‘We needed an injection of funds. We needed a partner. Obviously, there’s an objective of maximising shareholder value, but we were also looking for an organisation that we could work well within, which would share some of our aspiration,’ Lynch explains. Compass and Wagonlit were obvious candidates. Advisers and investment bankers BZW helped to assess a wider field.

Getting together with Compass was, he says, an interesting process. But becoming a Compass person had its highs and lows. To start with, Lynch’s new role lacked the contact with bankers, shareholders and other investors that was the main attraction of his job at Travellers Fare. But it wasn’t long before Compass’ plans for international expansion put him back into deal making. He was seconded onto a team looking at plans to expand by acquisition in Scandinavia.

Compass was about to test the service market outside the UK. In 1993, it spent #72m on the catering operations of SAS in Scandinavia. This test purchase led to a much larger acquisition in the US – Canteen Corporation for #312m in 1994. Other deals followed – French-based Eurest International in 1995, Service America in 1996 and Daka and SHRM last year – together costing #900m.

Culture of promoting their own

Expansion increased Compass’ buying power and, as the group’s operations grew, so the structure of the company changed, creating new roles for divisional FDs. Lynch had been made finance director of the UK group in 1994. In 1997, he became group FD. ‘There is a strong cultural impetus to promote from within,’ he says, ‘I think that’s one of the reasons why we’ve been successful in acquisitions. We put a lot of emphasis on retaining the management of the businesses we acquire.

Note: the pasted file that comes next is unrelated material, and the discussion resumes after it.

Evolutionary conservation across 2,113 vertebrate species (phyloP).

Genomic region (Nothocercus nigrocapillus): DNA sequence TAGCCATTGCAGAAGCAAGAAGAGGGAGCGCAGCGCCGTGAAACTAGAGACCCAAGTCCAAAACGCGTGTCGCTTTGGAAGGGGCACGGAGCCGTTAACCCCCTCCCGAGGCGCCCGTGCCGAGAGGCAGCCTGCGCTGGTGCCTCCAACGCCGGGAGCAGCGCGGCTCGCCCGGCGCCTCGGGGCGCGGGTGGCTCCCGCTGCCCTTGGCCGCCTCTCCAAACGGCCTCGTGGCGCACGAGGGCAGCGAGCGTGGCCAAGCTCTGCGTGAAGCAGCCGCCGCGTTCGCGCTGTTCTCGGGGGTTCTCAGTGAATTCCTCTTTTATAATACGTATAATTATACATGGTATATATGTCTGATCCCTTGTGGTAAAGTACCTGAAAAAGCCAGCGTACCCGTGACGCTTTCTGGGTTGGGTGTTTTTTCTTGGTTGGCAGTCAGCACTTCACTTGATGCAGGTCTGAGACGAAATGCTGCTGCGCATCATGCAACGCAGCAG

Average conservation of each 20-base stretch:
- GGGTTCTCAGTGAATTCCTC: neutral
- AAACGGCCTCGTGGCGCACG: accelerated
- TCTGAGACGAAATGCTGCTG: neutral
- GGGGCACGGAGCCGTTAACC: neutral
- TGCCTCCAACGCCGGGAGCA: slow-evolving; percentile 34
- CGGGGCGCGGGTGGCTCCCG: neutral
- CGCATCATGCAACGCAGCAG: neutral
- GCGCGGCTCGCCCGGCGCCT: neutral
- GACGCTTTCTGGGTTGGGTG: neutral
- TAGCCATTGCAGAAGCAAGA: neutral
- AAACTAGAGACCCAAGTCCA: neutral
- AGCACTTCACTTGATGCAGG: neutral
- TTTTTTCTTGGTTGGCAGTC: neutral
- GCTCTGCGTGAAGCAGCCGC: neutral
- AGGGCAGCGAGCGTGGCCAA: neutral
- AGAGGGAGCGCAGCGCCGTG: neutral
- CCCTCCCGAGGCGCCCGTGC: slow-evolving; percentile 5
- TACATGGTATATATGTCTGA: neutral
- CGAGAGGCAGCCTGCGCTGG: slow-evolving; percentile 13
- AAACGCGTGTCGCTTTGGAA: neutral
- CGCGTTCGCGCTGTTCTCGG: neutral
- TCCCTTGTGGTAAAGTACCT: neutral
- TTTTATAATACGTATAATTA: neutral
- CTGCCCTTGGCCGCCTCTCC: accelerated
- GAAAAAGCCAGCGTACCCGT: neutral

So the fall-out of senior managers is minimal. It’s very stimulating to work in a growing business.’

And grow it has, from its #200m turnover in 1992 to ‘more than #4bn this year’, with forecast profits of #158m for the year ending September 1998.

Annual sales growth over the last five years has topped 60% and the share price has outperformed the FTSE index by 280% over the same period. Compass entered the FTSE-100 for the first time in March this year, at a market capitalisation of #3.9bn.

Lynch seems to have taken all this in his stride and can see no reason not to be optimistic about the future. Global contracts to provide catering services for international companies like Philips, IBM and Unisys can only be matched by nearest rival Sodexho. ‘You have to build an international business and it’s taken us ten years to do that,’ he argues.

There are still markets to grow into – especially in Germany, for instance. And recessionary climates incline companies towards outsourcing. ‘The characteristics of the food service market are very, very positive. The big markets are relatively underpenetrated. Most people set up catering for themselves, but there is a strong proven trend towards outsourcing.’

And for Lynch, the appeal is clear. ‘It’s a market where if you do the right thing, you will be successful – if you can be innovative. We’re probably more innovative than the rest.’